Thursday, March 11, 2021

Cultural Christians and Christianised Culture

As the census rolls around again, the usual kerfuffle kicks off around the question asking people about their religion.  And no doubt in the aftermath, as the results are made public, there will be the usual hand-wringing about the decreasing proportion of people in the UK who identify themselves as Christian.  What we are seeing is the continued, and now quite rapid, evaporation of the remaining influence of Christendom; the residual notion of a 'Christian country' is more or less gone, and the default option in the census box-ticking exercise is no longer 'Church of England'.

Christian responses here vary.  For many believers, it is a jolly good thing that nominal Christianity is fast disappearing.  It helps to draw clear lines.  It means that people are no longer kidding themselves that they are Christians when they hold no Christian beliefs and show no signs of personal faith in Christ.  For many Christians, mere cultural Christianity has long been seen as a buffer against the real thing; people are inoculated with a weak form of Christian belief, reduced usually to some naff songs from the 70s and a belief that people ought to love one another in some vague way, via school assemblies, and this makes them less responsive to the real thing.  They think they are already in.  The loss of cultural Christianity clears away one barrier to evangelism, which is that people think they already know our message and are either already onboard (despite their lack of belief, practice, or other commitment) or have already sampled enough to know they don't want to take this ride.  In one sense, fewer people ticking the 'Christian' box(es) on the census just reflects reality, and it's always helpful for people to see reality.

On the other hand, many Christians will see the decline in the numbers of people identifying with Christianity as an almost entirely negative thing.  From this perspective, the decline in nominal Christianity goes along with the decline in respect for ethical norms derived from the Christian gospel.  The loss of a general, even if rather vague, sense of accountability to God is to be bemoaned.  Children are raised in a culture which actively promotes, or worse just assumes, a completely different worldview.  The ignorance of the Scriptures, unimaginable even a couple of generations ago, makes communicating the gospel intelligibly that much more difficult.  The loss of a Christianised culture makes the normalisation of such horrific practices as in utero infanticide inevitable.  It threatens the undermining of values which would be considered important even by non-Christians, who haven't yet read Dominion and so don't know that those values derive from Christianity.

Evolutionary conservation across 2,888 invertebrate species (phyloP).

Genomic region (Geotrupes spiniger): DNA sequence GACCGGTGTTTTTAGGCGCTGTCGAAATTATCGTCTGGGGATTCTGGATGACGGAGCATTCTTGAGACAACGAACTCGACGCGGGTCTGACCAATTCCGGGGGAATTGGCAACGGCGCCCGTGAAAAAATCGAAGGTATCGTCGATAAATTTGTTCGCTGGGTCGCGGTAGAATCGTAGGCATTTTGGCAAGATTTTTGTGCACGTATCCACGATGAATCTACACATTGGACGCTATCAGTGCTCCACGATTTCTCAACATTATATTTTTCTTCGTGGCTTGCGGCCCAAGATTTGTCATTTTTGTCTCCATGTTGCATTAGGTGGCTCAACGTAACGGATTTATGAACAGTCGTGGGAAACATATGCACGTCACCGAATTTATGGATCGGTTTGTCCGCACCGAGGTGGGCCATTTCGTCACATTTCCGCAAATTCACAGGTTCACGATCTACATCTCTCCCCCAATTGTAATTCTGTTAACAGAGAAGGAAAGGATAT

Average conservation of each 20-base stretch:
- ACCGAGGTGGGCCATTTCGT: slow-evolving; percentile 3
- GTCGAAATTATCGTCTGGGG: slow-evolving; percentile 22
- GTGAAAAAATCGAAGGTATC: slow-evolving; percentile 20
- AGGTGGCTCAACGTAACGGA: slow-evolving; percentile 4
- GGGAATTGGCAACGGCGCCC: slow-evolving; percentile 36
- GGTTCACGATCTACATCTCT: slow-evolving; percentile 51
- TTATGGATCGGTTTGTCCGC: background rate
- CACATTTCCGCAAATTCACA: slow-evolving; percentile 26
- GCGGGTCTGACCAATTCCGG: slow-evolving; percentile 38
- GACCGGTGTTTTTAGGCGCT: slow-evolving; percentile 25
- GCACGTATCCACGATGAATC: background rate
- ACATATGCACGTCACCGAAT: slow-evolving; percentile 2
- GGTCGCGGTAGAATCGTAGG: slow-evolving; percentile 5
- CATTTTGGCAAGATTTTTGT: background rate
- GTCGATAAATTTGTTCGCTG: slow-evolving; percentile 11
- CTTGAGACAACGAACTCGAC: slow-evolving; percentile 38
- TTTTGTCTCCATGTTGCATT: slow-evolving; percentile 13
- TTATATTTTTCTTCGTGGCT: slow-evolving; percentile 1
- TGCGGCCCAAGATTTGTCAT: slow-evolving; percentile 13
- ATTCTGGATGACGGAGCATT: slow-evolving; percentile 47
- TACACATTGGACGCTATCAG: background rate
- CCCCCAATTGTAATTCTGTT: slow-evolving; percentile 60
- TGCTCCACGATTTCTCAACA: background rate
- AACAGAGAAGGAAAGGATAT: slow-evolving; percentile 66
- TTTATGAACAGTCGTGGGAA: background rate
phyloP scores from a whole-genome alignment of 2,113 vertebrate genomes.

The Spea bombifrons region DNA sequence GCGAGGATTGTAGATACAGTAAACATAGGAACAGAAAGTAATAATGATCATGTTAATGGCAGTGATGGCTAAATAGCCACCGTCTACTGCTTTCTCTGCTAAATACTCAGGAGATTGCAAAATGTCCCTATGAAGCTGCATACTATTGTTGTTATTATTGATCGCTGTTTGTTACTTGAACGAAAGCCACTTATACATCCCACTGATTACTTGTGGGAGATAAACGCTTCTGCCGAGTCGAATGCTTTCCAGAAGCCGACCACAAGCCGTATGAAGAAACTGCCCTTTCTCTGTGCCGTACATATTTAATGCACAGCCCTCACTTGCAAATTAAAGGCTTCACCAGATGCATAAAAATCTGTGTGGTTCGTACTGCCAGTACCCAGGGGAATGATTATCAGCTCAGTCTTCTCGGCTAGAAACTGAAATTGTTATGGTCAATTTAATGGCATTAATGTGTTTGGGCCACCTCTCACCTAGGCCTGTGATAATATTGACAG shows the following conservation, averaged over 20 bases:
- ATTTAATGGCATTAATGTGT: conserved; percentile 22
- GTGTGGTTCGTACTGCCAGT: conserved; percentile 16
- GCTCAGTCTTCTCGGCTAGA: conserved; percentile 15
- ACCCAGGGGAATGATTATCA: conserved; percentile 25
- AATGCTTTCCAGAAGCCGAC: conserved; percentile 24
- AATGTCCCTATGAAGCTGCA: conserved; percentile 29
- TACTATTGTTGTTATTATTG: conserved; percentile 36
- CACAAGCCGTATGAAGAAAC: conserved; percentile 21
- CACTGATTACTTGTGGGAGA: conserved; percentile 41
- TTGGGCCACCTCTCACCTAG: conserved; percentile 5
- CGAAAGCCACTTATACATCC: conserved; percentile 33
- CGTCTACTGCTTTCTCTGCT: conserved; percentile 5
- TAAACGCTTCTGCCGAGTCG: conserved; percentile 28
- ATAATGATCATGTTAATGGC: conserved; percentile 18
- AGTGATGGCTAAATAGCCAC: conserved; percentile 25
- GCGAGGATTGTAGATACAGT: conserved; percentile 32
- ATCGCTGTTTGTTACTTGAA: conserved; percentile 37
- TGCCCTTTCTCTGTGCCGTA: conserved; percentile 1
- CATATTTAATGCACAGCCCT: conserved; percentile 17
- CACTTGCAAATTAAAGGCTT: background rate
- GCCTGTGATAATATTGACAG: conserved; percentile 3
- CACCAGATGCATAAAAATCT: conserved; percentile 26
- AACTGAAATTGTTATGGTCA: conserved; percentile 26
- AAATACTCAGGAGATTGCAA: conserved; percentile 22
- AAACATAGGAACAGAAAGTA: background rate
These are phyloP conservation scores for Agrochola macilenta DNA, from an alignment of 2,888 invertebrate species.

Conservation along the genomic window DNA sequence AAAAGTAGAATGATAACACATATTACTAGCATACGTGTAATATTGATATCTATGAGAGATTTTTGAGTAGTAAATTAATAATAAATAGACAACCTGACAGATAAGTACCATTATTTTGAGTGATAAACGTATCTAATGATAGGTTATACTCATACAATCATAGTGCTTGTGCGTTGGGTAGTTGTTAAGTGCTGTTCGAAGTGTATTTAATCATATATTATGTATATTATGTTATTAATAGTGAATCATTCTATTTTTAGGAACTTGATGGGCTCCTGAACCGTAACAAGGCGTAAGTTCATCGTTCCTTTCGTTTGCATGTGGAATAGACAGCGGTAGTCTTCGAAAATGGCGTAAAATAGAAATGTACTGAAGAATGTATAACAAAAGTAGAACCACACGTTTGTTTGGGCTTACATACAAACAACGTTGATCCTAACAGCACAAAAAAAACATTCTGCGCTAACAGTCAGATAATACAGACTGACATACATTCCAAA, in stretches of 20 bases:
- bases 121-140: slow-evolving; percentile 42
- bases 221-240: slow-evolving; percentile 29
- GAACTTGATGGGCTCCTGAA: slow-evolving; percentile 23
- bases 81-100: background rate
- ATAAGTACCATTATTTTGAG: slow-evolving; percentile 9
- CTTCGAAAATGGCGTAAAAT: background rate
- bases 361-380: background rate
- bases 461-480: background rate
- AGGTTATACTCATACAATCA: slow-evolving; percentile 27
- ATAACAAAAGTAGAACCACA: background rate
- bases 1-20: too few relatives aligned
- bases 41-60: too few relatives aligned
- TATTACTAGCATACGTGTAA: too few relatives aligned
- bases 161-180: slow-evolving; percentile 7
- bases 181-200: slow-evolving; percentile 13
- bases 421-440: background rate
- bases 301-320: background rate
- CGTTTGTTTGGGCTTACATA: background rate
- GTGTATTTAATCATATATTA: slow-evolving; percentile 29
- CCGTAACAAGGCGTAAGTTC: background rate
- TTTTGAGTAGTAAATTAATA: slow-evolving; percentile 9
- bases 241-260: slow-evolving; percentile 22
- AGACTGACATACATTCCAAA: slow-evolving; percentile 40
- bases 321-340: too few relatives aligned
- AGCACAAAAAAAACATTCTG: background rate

These two responses are not, strictly speaking, incompatible.  However, I reckon people lean heavily one way or the other.  I have flip-flopped, but at the moment I'm coming down on the latter perspective.

In Bonhoeffer's terms, I think those who are glad to see the end of cultural Christianity are thinking in terms of ultimate things - that is to say, salvation and eternal life.  Will a vague nominal Christianity help anyone ultimately?  Nope.  Will church-going as a mere cultural phenomenon in and of itself save souls?  Nope.  A Christian ethic?  Nope.  In ultimate terms, cultural Christianity is useless and possibly worse than useless if it allows people to delude themselves.

But what about penultimate things?  Don't they matter at all?  What Bonhoeffer saw, which I think some of our contemporaries are missing, is that ultimate and penultimate are related, and the relation between them is not entirely one-way.  For those who are pleased at, or at least indifferent to, the end of cultural Christianity, the ethical challenges and cultural issues thrown up by that loss (penultimate problems) and only to be dealt with by evangelism and conversion (ultimate solutions) - you can't, after all, expect non-Christians to live as Christians.  But the traffic doesn't all flow that way.  Making the penultimate suited to the ultimate - trying as much as possible to make the ordinary stuff of life and society conform to God's Kingdom - is the way in which we prepare the way of the Lord.

So what then?  The culture war again?

I used to feel that this was unwise, and we were better off staying out of it.  More recently I've tended to think that we're in it whether we like it or not, and all we can do is try to navigate it well.  I think that many of those Christian leaders I see trying to stay out of the culture war have essentially privatised the faith, and made God's laws the rules for the dwindling Christian club rather than the absolutes which govern and direct a human life well lived.

Most of all, I think the answer is more church, and better church.  Church which carries with it a 'thick' Christian culture, not just an hour of light worship or intellectual stimulation on a Sunday.  (I wonder if there is another dividing line here: between those who see the great need as more action at the edges of the church, in evangelism and mission, and those who see the great need as renewal at the centre of the church, in liturgy and worship).  I think we as Christians need to realise more and more how much we are isolated in our culture; we need to feel less at home here.  For the sake of the culture, we need to repudiate the culture.  For the sake of the world, we need to be those who don't love the world or the things of the world.

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